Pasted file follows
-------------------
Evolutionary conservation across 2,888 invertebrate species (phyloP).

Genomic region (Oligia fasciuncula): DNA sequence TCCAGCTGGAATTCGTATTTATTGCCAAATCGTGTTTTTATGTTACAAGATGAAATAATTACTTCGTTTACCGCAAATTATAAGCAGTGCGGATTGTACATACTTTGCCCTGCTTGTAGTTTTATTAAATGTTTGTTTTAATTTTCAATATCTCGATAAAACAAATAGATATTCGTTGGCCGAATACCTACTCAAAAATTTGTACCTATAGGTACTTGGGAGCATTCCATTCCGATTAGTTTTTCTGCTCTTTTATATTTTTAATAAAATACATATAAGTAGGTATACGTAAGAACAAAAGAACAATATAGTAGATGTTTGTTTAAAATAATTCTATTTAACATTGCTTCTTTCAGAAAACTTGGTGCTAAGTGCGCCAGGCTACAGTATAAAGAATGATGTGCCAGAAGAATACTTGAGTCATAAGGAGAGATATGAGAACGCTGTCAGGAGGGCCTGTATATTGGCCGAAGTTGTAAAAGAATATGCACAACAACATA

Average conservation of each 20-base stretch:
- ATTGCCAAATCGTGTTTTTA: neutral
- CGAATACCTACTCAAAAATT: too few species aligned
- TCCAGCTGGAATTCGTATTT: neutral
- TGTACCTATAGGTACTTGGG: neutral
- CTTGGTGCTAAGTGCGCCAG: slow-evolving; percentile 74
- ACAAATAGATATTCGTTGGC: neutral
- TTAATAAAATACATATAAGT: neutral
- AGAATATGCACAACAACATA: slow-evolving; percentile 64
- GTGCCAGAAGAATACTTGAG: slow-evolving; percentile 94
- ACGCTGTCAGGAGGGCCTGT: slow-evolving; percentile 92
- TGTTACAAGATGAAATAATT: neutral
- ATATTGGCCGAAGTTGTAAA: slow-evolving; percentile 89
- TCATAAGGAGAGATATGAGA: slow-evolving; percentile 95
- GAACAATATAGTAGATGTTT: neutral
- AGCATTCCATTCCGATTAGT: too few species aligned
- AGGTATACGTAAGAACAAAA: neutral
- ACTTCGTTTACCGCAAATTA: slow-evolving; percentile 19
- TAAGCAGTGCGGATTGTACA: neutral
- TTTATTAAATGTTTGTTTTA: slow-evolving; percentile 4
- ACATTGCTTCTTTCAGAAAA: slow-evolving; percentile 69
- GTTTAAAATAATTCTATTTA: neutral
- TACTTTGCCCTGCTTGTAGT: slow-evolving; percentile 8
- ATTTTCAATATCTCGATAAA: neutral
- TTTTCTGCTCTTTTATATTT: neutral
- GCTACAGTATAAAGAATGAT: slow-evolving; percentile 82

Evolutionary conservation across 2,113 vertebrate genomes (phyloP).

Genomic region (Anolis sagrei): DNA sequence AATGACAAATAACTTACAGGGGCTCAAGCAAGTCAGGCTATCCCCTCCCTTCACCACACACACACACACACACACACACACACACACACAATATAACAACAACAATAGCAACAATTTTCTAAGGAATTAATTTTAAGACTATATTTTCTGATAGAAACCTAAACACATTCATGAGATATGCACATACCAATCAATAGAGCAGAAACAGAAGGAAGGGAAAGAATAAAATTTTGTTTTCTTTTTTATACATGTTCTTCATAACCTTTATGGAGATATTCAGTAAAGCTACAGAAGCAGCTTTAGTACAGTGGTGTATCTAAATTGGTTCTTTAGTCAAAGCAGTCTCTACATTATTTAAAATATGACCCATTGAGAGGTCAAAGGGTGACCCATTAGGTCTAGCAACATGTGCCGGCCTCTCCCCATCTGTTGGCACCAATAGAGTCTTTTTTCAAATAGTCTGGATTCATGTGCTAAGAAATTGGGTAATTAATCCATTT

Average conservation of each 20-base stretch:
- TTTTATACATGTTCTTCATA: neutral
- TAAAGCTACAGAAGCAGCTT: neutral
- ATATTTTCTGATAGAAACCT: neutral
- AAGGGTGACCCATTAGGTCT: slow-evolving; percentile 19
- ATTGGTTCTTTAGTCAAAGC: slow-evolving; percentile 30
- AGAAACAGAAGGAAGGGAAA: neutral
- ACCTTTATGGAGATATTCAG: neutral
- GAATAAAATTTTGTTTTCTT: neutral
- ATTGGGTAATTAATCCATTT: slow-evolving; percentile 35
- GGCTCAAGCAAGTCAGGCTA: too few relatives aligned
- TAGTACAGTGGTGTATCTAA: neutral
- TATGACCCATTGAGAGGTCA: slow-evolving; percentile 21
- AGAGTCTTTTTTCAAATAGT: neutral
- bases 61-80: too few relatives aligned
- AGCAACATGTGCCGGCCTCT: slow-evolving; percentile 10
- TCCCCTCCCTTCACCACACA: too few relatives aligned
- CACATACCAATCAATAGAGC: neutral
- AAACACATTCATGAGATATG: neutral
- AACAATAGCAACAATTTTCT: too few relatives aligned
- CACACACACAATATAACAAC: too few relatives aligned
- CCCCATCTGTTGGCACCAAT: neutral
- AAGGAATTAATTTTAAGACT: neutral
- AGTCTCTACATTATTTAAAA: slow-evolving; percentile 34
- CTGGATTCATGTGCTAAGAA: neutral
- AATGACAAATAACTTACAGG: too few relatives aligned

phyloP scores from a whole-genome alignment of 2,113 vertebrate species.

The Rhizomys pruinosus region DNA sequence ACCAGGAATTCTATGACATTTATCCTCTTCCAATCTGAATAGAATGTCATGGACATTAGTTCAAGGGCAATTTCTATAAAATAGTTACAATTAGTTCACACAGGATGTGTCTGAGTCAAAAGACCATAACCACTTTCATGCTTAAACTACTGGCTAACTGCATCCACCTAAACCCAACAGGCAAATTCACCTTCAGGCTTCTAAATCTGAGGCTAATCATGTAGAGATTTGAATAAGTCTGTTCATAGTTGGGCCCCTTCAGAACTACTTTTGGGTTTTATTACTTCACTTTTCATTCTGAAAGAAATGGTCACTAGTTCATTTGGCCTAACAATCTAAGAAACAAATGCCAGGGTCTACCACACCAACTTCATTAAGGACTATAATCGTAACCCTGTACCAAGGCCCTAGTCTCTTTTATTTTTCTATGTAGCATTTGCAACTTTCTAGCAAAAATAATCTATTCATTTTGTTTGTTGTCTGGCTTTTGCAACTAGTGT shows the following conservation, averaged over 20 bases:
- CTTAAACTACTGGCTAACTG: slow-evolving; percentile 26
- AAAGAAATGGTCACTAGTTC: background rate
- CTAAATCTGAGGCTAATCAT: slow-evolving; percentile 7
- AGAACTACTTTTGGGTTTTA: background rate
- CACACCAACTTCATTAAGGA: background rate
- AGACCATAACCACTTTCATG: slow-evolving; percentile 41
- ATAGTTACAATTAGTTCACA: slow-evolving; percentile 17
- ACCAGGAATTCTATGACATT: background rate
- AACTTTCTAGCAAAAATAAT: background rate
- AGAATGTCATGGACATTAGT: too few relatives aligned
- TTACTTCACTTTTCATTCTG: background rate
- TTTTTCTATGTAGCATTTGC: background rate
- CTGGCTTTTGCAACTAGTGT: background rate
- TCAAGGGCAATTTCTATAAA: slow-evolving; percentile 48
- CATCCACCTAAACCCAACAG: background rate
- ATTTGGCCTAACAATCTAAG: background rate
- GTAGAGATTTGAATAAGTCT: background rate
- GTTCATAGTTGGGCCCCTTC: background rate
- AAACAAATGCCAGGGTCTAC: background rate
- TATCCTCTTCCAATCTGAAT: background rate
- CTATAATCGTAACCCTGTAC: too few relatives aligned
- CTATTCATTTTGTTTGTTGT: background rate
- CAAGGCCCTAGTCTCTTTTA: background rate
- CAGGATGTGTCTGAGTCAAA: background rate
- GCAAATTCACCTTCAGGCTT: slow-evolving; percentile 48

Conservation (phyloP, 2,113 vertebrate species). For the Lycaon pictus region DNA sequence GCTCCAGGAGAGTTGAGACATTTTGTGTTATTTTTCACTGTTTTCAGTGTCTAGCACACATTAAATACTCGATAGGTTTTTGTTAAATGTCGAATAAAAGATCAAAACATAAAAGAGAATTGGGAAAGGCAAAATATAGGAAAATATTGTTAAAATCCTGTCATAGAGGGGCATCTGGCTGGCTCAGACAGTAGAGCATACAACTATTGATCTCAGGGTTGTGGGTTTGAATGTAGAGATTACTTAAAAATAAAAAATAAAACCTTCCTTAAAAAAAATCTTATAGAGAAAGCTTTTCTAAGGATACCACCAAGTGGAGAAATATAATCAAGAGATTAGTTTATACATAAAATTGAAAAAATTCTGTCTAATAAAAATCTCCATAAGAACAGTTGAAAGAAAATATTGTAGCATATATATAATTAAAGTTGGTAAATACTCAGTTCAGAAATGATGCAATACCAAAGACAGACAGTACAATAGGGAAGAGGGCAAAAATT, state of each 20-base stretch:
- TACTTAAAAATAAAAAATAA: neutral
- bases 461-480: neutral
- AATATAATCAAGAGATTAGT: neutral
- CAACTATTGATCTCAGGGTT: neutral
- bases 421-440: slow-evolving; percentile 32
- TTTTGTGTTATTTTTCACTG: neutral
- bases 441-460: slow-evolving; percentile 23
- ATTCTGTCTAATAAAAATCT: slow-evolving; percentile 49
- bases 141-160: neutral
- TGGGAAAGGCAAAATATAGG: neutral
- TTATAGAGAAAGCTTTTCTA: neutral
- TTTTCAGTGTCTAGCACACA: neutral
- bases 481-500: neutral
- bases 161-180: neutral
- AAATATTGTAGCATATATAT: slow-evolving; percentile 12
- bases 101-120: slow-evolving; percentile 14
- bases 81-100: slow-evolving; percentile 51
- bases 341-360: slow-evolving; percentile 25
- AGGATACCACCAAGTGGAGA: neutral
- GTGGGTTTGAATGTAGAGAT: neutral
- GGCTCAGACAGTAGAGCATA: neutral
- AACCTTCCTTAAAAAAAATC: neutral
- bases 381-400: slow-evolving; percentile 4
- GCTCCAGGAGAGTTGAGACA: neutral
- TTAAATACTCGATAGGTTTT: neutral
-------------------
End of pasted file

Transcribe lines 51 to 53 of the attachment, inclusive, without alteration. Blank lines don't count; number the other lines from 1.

- CACACACACAATATAACAAC: too few relatives aligned
- CCCCATCTGTTGGCACCAAT: neutral
- AAGGAATTAATTTTAAGACT: neutral